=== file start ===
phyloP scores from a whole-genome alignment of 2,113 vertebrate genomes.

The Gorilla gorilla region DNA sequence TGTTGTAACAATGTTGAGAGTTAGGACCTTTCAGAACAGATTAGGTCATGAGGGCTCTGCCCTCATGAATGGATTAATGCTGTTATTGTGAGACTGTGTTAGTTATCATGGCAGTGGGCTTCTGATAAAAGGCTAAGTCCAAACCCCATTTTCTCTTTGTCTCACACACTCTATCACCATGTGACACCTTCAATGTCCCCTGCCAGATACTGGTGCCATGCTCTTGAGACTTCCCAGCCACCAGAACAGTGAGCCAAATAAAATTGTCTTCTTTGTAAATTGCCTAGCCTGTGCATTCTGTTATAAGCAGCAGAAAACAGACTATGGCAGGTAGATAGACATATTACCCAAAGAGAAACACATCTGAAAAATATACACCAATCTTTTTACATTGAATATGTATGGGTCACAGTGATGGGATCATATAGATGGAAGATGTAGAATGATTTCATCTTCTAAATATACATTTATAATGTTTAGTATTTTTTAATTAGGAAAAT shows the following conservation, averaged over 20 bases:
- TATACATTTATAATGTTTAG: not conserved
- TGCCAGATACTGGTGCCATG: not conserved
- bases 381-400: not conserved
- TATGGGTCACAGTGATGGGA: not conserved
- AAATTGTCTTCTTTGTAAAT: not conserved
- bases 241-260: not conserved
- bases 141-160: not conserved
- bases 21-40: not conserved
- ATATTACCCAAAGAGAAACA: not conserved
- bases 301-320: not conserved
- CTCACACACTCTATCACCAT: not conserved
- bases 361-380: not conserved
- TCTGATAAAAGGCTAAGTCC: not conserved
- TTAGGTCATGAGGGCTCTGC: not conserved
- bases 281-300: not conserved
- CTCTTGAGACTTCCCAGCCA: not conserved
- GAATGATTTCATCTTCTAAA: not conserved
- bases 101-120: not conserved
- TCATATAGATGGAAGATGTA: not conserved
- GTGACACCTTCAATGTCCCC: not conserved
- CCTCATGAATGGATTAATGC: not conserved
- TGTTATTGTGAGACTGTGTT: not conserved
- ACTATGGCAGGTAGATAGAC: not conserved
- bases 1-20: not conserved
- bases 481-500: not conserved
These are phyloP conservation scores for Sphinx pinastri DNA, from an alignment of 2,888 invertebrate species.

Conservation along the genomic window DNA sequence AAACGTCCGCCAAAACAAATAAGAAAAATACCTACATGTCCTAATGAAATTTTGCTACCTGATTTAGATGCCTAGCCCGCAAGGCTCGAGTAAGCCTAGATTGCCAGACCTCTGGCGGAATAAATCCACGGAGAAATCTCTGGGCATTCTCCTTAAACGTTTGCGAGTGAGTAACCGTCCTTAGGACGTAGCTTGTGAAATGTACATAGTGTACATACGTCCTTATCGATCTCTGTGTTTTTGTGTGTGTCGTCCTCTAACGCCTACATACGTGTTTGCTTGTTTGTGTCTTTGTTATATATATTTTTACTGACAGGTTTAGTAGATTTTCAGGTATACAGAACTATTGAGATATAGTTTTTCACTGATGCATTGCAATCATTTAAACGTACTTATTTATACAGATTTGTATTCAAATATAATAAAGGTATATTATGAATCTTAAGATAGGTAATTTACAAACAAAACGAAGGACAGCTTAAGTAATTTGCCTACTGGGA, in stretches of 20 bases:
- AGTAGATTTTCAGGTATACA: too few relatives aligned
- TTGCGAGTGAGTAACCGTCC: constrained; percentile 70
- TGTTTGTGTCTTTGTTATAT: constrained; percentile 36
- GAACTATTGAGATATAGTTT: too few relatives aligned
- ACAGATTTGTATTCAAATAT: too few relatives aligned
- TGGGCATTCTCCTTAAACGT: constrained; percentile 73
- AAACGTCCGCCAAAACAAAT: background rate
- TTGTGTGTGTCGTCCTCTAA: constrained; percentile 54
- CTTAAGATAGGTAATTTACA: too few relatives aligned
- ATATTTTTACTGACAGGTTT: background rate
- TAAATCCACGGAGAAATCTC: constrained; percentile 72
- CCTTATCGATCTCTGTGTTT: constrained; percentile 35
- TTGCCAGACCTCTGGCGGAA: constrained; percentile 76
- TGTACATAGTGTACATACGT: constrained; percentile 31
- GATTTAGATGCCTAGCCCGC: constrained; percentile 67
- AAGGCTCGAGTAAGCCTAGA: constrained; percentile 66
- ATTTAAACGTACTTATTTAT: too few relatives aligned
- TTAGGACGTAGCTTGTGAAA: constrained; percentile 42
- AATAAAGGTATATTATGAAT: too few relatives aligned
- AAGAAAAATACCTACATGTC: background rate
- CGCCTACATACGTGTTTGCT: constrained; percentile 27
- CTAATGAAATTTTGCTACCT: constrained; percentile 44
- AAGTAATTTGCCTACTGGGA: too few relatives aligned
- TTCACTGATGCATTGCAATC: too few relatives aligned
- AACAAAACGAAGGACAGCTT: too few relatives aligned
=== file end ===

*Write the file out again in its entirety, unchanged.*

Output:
phyloP scores from a whole-genome alignment of 2,113 vertebrate genomes.

The Gorilla gorilla region DNA sequence TGTTGTAACAATGTTGAGAGTTAGGACCTTTCAGAACAGATTAGGTCATGAGGGCTCTGCCCTCATGAATGGATTAATGCTGTTATTGTGAGACTGTGTTAGTTATCATGGCAGTGGGCTTCTGATAAAAGGCTAAGTCCAAACCCCATTTTCTCTTTGTCTCACACACTCTATCACCATGTGACACCTTCAATGTCCCCTGCCAGATACTGGTGCCATGCTCTTGAGACTTCCCAGCCACCAGAACAGTGAGCCAAATAAAATTGTCTTCTTTGTAAATTGCCTAGCCTGTGCATTCTGTTATAAGCAGCAGAAAACAGACTATGGCAGGTAGATAGACATATTACCCAAAGAGAAACACATCTGAAAAATATACACCAATCTTTTTACATTGAATATGTATGGGTCACAGTGATGGGATCATATAGATGGAAGATGTAGAATGATTTCATCTTCTAAATATACATTTATAATGTTTAGTATTTTTTAATTAGGAAAAT shows the following conservation, averaged over 20 bases:
- TATACATTTATAATGTTTAG: not conserved
- TGCCAGATACTGGTGCCATG: not conserved
- bases 381-400: not conserved
- TATGGGTCACAGTGATGGGA: not conserved
- AAATTGTCTTCTTTGTAAAT: not conserved
- bases 241-260: not conserved
- bases 141-160: not conserved
- bases 21-40: not conserved
- ATATTACCCAAAGAGAAACA: not conserved
- bases 301-320: not conserved
- CTCACACACTCTATCACCAT: not conserved
- bases 361-380: not conserved
- TCTGATAAAAGGCTAAGTCC: not conserved
- TTAGGTCATGAGGGCTCTGC: not conserved
- bases 281-300: not conserved
- CTCTTGAGACTTCCCAGCCA: not conserved
- GAATGATTTCATCTTCTAAA: not conserved
- bases 101-120: not conserved
- TCATATAGATGGAAGATGTA: not conserved
- GTGACACCTTCAATGTCCCC: not conserved
- CCTCATGAATGGATTAATGC: not conserved
- TGTTATTGTGAGACTGTGTT: not conserved
- ACTATGGCAGGTAGATAGAC: not conserved
- bases 1-20: not conserved
- bases 481-500: not conserved
These are phyloP conservation scores for Sphinx pinastri DNA, from an alignment of 2,888 invertebrate species.

Conservation along the genomic window DNA sequence AAACGTCCGCCAAAACAAATAAGAAAAATACCTACATGTCCTAATGAAATTTTGCTACCTGATTTAGATGCCTAGCCCGCAAGGCTCGAGTAAGCCTAGATTGCCAGACCTCTGGCGGAATAAATCCACGGAGAAATCTCTGGGCATTCTCCTTAAACGTTTGCGAGTGAGTAACCGTCCTTAGGACGTAGCTTGTGAAATGTACATAGTGTACATACGTCCTTATCGATCTCTGTGTTTTTGTGTGTGTCGTCCTCTAACGCCTACATACGTGTTTGCTTGTTTGTGTCTTTGTTATATATATTTTTACTGACAGGTTTAGTAGATTTTCAGGTATACAGAACTATTGAGATATAGTTTTTCACTGATGCATTGCAATCATTTAAACGTACTTATTTATACAGATTTGTATTCAAATATAATAAAGGTATATTATGAATCTTAAGATAGGTAATTTACAAACAAAACGAAGGACAGCTTAAGTAATTTGCCTACTGGGA, in stretches of 20 bases:
- AGTAGATTTTCAGGTATACA: too few relatives aligned
- TTGCGAGTGAGTAACCGTCC: constrained; percentile 70
- TGTTTGTGTCTTTGTTATAT: constrained; percentile 36
- GAACTATTGAGATATAGTTT: too few relatives aligned
- ACAGATTTGTATTCAAATAT: too few relatives aligned
- TGGGCATTCTCCTTAAACGT: constrained; percentile 73
- AAACGTCCGCCAAAACAAAT: background rate
- TTGTGTGTGTCGTCCTCTAA: constrained; percentile 54
- CTTAAGATAGGTAATTTACA: too few relatives aligned
- ATATTTTTACTGACAGGTTT: background rate
- TAAATCCACGGAGAAATCTC: constrained; percentile 72
- CCTTATCGATCTCTGTGTTT: constrained; percentile 35
- TTGCCAGACCTCTGGCGGAA: constrained; percentile 76
- TGTACATAGTGTACATACGT: constrained; percentile 31
- GATTTAGATGCCTAGCCCGC: constrained; percentile 67
- AAGGCTCGAGTAAGCCTAGA: constrained; percentile 66
- ATTTAAACGTACTTATTTAT: too few relatives aligned
- TTAGGACGTAGCTTGTGAAA: constrained; percentile 42
- AATAAAGGTATATTATGAAT: too few relatives aligned
- AAGAAAAATACCTACATGTC: background rate
- CGCCTACATACGTGTTTGCT: constrained; percentile 27
- CTAATGAAATTTTGCTACCT: constrained; percentile 44
- AAGTAATTTGCCTACTGGGA: too few relatives aligned
- TTCACTGATGCATTGCAATC: too few relatives aligned
- AACAAAACGAAGGACAGCTT: too few relatives aligned